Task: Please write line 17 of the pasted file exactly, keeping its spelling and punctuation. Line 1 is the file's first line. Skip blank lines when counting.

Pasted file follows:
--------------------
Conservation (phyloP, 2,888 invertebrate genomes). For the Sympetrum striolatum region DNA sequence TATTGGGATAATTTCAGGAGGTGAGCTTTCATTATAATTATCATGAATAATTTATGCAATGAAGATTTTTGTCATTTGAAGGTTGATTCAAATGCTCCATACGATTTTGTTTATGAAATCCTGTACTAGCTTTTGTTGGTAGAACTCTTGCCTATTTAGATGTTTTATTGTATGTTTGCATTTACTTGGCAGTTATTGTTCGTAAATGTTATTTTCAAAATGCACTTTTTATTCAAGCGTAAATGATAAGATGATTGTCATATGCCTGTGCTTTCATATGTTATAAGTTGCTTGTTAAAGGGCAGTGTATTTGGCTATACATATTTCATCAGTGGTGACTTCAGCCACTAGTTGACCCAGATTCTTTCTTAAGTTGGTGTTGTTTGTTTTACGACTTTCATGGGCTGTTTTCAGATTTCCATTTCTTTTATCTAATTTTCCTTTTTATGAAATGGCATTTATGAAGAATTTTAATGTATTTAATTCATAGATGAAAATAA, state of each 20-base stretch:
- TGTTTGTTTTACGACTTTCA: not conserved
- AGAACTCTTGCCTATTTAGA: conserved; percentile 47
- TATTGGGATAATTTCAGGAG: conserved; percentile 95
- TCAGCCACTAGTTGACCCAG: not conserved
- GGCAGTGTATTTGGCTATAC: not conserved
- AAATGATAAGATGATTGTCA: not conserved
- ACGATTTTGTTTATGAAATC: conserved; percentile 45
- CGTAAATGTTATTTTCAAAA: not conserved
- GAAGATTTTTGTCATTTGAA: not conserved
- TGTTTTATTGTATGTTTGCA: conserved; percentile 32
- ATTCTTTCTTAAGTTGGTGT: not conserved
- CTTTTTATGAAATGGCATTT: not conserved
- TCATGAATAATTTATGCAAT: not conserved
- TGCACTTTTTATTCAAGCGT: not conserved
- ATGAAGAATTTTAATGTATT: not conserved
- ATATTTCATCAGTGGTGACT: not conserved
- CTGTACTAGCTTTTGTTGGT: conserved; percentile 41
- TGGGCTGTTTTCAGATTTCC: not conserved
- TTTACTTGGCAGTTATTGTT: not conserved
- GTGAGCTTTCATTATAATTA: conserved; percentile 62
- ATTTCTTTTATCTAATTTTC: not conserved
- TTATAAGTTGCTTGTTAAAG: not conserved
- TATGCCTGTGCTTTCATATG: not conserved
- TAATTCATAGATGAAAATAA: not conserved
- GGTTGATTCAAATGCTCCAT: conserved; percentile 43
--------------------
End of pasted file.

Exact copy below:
- ATATTTCATCAGTGGTGACT: not conserved